South Australian opposition leader Isobel Redmond's grasp on her job appears sunk today by claims that key federal Liberal MP Jamie Briggs is behind moves to parachute in a replacement. Briggs told InDaily
this morning he had made approaches to prominent businessman Ian Smith to take up a seat in State Parliament.
"I’ve been urging Smith to run for State Parliament for a year, but to say it’s about leadership is wrong -- that’s a matter for the state MPs," Briggs said. "I think [ABC presenters] Matt and Dave have over-egged it."
However, the moves have sparked more leadership tensions within the Liberal Party.
Dubbed by party insiders as the "Campbell Newman" option, the plan has been linked to suggestions made to Redmond last month that she take the Senate vacancy created by the resignation of Mary Jo Fisher. Newman took over the conservative party leadership in Queensland last year, despite not being an elected MP at the time. His outside appointment was seen as a solution to a leadership vacuum.
The Ian Smith plan, however, has already run into trouble -- Smith has ruled it out. ABC Radio’s Matthew Abraham said this morning Smith had confirmed to him that offers were made and ruled out.
"He’s confirmed to us that 'yes, I’ve had six approaches in the last year'," Abraham said. "He said he had ruled it out immediately."
Redmond has scheduled a media conference for early this afternoon.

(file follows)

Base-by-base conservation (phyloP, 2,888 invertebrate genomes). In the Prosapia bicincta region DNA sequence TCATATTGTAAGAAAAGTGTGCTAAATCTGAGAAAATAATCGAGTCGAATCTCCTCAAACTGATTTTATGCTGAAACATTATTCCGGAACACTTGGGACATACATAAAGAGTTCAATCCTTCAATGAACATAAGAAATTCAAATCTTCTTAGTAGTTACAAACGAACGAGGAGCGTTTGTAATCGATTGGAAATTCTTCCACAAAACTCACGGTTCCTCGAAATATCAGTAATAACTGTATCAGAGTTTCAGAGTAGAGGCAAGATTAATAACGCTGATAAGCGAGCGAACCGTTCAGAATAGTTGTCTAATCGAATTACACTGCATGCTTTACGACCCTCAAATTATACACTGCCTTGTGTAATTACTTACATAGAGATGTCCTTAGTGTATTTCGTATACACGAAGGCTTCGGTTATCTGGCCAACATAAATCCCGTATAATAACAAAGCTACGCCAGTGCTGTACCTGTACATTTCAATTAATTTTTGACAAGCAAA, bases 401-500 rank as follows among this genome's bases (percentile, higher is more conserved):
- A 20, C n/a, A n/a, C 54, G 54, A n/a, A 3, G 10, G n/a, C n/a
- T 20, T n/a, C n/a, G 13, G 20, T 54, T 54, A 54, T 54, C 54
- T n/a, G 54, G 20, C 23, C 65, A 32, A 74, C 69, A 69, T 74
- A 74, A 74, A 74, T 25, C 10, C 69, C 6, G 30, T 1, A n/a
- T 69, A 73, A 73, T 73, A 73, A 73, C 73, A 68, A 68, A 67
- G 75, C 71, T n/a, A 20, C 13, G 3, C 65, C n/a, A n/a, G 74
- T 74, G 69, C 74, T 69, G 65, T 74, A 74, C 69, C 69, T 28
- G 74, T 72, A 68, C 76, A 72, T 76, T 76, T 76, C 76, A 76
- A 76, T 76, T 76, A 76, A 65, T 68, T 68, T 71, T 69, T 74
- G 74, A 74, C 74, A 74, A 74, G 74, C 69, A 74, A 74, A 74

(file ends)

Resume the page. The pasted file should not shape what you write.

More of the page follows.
Smith worked as a journalist for The Advertiser
before moving on to political roles, initially with former SA Liberal state leader Dale Baker and later with Victorian Premier Jeff Kennett. These days he runs consultancy business Bespoke Approach with former foreign affairs minister Alexander Downer and Labor powerbroker Nick Bolkus.
Several Liberal MPs have told InDaily
there is barely a single MP who thinks the Redmond leadership has much life left in it. The Briggs revelations now make a spill almost inevitable.
Meanwhile, Premier Jay Weatherill seems to be preparing the attack against his next Liberal opponent. Always very cautious in his treatment of Redmond, Weatherill has gone out of his way the past week to express sympathy for his opposite number. Last Thursday, in the wake of the "leather skirt" affair
, he stated that the Liberals seemed to have problems with strong women -- including their own leader.
"When you see a strong woman, like a Grace Portolesi, or a Chloë Fox or an Isobel Redmond, when they seek to assert themselves they get this locker room sort of humour thrown at them," Weatherill told ABC Radio.
Again at a media conference yesterday, he seemed to be offering sympathy to Redmond, remarking how difficult her job must be, given the constant leaking against her. The subtext of course is very clear -- the next opposition leader will have blood on their hands.
*This story was first published at InDaily